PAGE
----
Boston Dynamics recently unveiled its latest creation, a two-wheeled robot named Handle built to hurdle obstacles at speed. Claire Apthorp reports on this leap in robotics and considers whether, with the company reportedly up for sale, the designs will ever make it into development for military customers.
Sixty-six years almost to the day after the idea of a European army was first floated, the EU passed a controversial resolution to establish a European Defence Union, which might finally pave the way for comprehensive and complete military integration. Dr Gareth Evans reports.
The German Federal Ministry of Defence’s 2016 White Paper came with some sober assessments on the state of European and wider international security challenges. As Claire Apthorp finds out, peace and stability are no long a matter of course, even in Europe.
QinetiQ, Thales and Textron AirLand have announced a collaborative bid to lead the UK Ministry of Defence’s upcoming Air Support to Defence Operational Training (ASDOT) programme. Claire Apthorp looks at the move, which is the latest step in an accelerated programme to find a service provider by January 2020 when the current electronic warfare-type training activity ends.
At the NATO summit in Warsaw, NATO and the EU issued their first joint declaration on security cooperation, pledging to work together particularly in the fields of hybrid warfare and cyber warfare, as well as joint maritime operations to prevent illegal migration. Claire Apthorp takes a closer look at these policy decisions and asks how they will shape the defence landscape in the near future.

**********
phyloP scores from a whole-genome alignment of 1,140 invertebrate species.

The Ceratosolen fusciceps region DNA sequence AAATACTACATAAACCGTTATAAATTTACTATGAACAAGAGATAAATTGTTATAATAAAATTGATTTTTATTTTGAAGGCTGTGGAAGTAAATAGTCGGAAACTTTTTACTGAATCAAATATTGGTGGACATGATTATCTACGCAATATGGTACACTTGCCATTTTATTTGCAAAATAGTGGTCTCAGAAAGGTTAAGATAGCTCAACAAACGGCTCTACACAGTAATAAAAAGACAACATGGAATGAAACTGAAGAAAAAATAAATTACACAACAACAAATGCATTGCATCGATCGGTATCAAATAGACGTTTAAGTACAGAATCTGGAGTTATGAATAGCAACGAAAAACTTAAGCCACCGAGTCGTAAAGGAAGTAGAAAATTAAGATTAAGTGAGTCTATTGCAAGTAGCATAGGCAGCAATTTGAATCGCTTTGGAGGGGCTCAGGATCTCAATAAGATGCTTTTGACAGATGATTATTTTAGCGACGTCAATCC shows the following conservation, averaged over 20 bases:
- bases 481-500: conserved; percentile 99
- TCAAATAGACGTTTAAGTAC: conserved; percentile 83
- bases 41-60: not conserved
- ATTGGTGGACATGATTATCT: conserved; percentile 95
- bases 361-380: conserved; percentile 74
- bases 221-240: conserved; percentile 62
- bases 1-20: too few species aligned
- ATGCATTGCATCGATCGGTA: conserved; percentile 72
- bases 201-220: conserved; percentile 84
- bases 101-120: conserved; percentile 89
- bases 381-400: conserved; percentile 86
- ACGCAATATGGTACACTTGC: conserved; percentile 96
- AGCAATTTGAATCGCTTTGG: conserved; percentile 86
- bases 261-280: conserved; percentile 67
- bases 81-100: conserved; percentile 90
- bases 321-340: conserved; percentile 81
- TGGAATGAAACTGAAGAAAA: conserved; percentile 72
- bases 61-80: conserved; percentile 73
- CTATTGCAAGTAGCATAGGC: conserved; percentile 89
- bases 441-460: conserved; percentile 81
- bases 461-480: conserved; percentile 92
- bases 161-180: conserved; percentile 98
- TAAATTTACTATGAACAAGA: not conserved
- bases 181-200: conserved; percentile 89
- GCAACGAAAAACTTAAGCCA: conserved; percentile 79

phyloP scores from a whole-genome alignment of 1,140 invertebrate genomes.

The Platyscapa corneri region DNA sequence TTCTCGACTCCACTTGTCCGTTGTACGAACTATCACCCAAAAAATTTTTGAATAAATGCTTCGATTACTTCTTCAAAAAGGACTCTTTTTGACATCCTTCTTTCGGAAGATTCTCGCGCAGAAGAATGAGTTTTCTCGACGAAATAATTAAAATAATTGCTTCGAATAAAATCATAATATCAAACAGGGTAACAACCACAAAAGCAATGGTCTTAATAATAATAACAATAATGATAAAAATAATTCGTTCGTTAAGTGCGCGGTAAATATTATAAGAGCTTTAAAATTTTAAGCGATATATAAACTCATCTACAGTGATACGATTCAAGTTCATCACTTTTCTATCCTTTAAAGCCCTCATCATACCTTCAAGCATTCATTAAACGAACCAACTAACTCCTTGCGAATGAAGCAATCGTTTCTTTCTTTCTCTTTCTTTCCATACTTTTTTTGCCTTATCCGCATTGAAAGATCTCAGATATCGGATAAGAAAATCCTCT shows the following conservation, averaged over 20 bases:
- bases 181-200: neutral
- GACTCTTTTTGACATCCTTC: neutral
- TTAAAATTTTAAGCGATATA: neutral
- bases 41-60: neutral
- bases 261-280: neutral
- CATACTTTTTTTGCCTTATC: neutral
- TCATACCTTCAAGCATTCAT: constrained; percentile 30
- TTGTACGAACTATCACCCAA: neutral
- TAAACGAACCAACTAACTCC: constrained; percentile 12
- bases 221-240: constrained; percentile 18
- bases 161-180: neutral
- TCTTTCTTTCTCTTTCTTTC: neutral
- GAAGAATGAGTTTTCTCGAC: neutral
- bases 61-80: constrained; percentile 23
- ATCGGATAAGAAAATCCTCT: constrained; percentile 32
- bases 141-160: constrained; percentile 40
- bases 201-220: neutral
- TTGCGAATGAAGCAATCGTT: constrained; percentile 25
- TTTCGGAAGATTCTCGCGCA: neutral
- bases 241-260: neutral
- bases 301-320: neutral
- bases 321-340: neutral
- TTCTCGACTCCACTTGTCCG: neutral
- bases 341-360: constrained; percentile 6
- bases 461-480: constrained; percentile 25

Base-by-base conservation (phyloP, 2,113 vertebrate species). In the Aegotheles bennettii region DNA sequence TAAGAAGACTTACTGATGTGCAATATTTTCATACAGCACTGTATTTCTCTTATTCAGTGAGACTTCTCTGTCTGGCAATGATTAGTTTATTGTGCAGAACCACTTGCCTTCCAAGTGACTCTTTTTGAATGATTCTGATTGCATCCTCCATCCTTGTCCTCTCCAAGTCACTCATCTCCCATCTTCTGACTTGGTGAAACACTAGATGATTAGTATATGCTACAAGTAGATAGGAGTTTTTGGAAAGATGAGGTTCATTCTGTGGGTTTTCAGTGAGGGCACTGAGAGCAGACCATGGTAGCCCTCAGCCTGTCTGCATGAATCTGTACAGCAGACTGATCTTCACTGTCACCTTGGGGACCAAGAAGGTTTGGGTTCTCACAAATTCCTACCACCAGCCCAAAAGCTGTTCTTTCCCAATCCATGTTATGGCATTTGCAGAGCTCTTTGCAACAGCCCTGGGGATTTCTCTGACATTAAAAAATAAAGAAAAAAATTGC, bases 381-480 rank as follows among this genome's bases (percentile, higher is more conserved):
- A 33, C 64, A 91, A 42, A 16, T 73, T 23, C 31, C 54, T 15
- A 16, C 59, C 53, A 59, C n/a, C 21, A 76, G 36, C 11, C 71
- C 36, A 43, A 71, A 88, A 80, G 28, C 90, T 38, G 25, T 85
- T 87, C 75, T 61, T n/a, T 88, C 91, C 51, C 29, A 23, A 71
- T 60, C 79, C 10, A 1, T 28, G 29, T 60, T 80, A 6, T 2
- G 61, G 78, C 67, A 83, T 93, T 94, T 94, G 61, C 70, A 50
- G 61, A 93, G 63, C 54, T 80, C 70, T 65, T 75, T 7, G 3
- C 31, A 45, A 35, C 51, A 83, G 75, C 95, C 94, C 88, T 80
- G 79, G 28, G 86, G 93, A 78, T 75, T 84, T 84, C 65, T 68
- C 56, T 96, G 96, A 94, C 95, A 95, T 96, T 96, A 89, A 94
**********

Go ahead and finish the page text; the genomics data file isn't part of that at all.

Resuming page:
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In 2015 two major contracts marked a fifty year relationship between the UK Ministry of Defence (MoD) and Fujitsu that reaches right back to the days when the company (as ICL) delivered main frame systems into the MoD. Claire Apthorp takes a look at how Fujitsu is contributing to today’s modern military.
India is often overlooked when glancing at the geopolitical chessboard of Russian security affairs. Though disparate in many political-economic aspects, the two countries historically and presently share common security concerns in their overlapping spheres of influence in central Asia and worldwide, as Simon Williams and Alex Flather report.
Death beams and ray guns may be science fiction staples, but the idea of directed energy weapons (DEWs) was around long before Captain Kirk boldly went anywhere, or anyone named Skywalker ever thought to pick up a lightsaber. Now, as DEWs look close to becoming reality, the next question on everyone’s lips is: If for every measure there is a countermeasure, what counters direct energy? Could it be the forcefield? Dr Gareth Evans reports.
After a long wait, the UK Ministry of Defence (MoD) wound up publishing its 2015 Strategic Defence and Security Review (SDSR) mere days after Europe’s worst terrorist attack in a decade. Although terrorism had been high on the government’s threat assessment radar for some time, the events in Paris brought home just how radically the UK armed forces’ defence posture must shift as it looks into the coming decade. Claire Apthorp reports on UK’s defence plans.
NATO has had energy security at the top of its agenda for a number of years. As armed forces continue to increase their reliance on power-hungry platforms and equipment in the digital battlespace, this demand for power presents an Achilles’ heel to adversaries, as Claire Apthorp finds out.